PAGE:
Pancreatic ductal adenocarcinoma (PDAC) is one of the deadliest cancers worldwide, associated with a 98% loss of life expectancy. Image-based artificial intelligence (AI) can help improve outcomes for PDAC given that current clinical guidelines are non-uniform and lack evidence-based consensus. However, research on image-based AI for PDAC is too scattered and lacking in sufficient quality to be incorporated into clinical workflows.

Our international and multi-disciplinary PANCAIM team at Radboud University Medical Center, some of the world’s leading experts in pancreatic cancer, has prepared a review article “Setting the Research Agenda for Clinical Artificial Intelligence in Pancreatic Adenocarcinoma Imaging” which has recently been published in the Journal Cancers.

The article breaks down the patient pathway and pinpointing the current clinical touchpoints in each stage and analyses available PDAC imaging AI literature addressing each pathway stage. Then, current performance and pitfalls are identified in a comprehensive overview. Finally, the article proposes a future research agenda for clinically relevant, image-driven AI in PDAC.

Read the full article open-access here!


Megan Schuurmans, Natália Alves, Pierpaolo Vendittelli, Henkjan Huisman, John Hermans


Pancreatic ductal adenocarcinoma (PDAC), estimated to become the second leading cause of cancer deaths in western societies by 2030, was flagged as a neglected cancer by the European Commission and the United States Congress. Due to lack of investment in research and development, combined with a complex and aggressive tumour biology, PDAC overall survival has not significantly improved the past decades. Cross-sectional imaging and histopathology play a crucial role throughout the patient pathway. However, current clinical guidelines for diagnostic workup, patient stratification, treatment response assessment, and follow-up are non-uniform and lack evidence-based consensus. Artificial Intelligence (AI) can leverage multimodal data to improve patient outcomes, but PDAC AI research is too scattered and lacking in quality to be incorporated into clinical workflows. This review describes the patient pathway and derives touchpoints for image-based AI research in collaboration with a multi-disciplinary, multi-institutional expert panel. The literature exploring AI to address these touchpoints is thoroughly retrieved and analysed to identify the existing trends and knowledge gaps. The results show the absence of multi-institutional, well-curated datasets, an essential building block for robust AI applications. Furthermore, most research is unimodal, does not use state-of-the-art AI techniques, and lacks reliable ground truth. Based on this, the future research agenda for clinically relevant, image-driven AI in PDAC is proposed.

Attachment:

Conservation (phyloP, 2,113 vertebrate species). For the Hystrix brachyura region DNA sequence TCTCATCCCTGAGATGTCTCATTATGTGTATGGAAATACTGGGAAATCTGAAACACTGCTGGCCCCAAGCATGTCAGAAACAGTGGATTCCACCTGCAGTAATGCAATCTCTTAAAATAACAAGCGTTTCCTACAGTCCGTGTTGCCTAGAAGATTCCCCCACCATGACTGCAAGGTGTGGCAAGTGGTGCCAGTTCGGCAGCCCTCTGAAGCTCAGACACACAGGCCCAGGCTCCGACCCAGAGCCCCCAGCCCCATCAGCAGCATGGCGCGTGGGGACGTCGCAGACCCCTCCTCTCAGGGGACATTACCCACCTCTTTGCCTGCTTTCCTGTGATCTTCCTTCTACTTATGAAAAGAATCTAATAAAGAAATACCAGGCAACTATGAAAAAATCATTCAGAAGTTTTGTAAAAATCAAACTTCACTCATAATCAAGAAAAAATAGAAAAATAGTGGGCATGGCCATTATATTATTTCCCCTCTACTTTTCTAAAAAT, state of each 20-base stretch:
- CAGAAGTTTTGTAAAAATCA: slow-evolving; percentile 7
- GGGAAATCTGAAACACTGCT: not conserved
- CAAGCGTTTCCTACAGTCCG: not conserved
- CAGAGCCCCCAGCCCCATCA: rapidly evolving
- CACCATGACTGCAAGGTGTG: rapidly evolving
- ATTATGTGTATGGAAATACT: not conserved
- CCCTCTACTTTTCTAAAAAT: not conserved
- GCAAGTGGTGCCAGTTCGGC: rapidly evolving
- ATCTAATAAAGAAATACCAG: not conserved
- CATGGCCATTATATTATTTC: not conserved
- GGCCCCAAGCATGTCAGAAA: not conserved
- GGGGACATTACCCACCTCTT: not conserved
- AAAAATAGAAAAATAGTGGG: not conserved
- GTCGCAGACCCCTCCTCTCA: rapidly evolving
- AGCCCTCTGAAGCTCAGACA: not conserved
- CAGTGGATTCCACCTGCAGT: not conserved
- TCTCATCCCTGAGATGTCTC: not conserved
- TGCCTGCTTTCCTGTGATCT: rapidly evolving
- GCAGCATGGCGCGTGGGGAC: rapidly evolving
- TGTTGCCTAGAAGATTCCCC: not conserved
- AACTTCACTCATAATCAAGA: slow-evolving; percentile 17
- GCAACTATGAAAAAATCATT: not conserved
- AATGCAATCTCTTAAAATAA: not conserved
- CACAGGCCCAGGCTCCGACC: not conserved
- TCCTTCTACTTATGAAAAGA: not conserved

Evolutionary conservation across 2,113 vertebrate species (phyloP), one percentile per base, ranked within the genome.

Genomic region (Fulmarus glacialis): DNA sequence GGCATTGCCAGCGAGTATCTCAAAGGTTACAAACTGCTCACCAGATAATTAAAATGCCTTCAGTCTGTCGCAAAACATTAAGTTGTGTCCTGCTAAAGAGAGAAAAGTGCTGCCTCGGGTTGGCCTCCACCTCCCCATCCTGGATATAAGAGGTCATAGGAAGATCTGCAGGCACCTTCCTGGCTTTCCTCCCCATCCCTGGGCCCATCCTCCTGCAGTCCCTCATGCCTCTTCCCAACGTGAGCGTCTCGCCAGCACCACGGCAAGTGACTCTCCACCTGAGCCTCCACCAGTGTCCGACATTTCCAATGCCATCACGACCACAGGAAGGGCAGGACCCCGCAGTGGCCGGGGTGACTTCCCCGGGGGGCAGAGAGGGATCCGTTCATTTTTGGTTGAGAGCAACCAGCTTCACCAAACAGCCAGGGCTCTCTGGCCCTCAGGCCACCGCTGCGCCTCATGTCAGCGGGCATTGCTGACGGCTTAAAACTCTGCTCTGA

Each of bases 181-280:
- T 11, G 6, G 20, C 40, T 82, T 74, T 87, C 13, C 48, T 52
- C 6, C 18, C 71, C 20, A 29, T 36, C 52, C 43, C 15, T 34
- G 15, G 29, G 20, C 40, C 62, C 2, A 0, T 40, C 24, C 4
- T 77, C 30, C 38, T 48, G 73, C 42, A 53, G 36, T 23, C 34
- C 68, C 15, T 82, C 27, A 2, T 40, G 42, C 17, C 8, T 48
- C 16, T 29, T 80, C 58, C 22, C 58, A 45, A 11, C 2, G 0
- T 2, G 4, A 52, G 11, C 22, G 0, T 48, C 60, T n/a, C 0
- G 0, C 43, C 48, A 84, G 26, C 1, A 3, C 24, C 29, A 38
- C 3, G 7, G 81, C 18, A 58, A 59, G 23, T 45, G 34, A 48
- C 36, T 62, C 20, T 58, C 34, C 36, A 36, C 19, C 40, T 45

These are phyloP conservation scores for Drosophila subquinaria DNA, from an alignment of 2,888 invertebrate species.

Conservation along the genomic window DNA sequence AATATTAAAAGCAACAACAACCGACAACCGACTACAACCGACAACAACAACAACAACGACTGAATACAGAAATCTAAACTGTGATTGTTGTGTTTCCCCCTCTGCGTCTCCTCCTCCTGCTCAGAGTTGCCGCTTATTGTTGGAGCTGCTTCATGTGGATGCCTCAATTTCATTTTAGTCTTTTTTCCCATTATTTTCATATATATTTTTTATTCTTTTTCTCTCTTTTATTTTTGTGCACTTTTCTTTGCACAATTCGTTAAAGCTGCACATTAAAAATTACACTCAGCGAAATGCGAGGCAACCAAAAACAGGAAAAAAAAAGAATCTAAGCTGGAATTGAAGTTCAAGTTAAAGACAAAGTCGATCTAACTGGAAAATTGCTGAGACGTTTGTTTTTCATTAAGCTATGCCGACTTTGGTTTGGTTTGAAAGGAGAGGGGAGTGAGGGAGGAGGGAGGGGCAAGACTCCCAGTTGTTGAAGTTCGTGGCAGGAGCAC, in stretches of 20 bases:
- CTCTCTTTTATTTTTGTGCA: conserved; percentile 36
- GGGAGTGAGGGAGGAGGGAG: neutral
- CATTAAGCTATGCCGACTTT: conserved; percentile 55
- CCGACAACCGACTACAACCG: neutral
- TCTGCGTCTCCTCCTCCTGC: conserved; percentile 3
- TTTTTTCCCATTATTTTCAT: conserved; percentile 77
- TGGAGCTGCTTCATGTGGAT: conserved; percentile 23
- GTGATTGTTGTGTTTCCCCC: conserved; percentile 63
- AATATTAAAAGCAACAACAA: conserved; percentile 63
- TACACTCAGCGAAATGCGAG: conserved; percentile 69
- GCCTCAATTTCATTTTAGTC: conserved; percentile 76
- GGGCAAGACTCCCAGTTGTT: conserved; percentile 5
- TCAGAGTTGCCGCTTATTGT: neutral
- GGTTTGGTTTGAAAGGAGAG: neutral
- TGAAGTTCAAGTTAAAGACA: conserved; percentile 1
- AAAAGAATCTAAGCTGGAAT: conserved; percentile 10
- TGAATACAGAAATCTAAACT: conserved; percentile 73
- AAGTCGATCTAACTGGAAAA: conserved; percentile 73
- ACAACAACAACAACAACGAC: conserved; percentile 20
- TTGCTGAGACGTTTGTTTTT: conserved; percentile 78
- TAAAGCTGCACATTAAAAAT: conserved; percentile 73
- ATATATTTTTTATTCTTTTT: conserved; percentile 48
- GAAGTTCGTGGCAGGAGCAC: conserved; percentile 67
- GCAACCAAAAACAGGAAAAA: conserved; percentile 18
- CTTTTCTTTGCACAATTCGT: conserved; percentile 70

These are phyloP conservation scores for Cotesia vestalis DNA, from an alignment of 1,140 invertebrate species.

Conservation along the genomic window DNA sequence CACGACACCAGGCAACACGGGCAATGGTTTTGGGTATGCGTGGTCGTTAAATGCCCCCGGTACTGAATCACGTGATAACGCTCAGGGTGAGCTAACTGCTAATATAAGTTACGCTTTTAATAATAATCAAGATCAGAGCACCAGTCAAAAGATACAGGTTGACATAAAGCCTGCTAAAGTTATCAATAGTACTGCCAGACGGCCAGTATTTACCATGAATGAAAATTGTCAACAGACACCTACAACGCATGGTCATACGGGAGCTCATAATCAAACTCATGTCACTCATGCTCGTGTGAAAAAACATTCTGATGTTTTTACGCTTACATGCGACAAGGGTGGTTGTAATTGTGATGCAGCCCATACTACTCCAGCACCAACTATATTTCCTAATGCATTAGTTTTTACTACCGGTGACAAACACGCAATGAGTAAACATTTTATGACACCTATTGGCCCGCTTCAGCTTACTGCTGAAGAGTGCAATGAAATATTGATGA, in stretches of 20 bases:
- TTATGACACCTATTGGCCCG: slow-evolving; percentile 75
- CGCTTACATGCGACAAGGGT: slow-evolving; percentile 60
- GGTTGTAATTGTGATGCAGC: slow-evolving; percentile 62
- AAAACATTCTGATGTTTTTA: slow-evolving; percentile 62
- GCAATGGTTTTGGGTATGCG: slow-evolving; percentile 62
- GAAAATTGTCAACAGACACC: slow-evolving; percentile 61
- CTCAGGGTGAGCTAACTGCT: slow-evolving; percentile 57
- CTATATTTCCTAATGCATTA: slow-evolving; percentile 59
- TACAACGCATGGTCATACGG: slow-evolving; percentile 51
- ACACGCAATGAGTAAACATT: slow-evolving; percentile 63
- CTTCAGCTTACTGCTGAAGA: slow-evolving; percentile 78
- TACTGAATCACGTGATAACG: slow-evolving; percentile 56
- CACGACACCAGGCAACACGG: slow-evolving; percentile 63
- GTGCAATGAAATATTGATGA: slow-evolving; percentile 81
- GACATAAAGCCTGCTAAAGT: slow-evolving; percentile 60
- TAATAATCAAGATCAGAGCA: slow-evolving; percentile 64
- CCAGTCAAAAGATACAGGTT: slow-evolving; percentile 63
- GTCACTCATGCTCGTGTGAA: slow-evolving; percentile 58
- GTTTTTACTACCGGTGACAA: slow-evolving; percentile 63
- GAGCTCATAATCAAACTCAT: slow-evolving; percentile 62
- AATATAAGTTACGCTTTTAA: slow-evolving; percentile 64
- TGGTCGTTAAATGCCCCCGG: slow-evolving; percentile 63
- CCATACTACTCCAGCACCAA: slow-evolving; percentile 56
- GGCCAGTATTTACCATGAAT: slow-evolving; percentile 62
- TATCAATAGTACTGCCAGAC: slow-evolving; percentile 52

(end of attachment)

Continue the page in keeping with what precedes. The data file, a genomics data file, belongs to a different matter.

Pancreatic cancer; artificial intelligence; imaging; radiology; pathology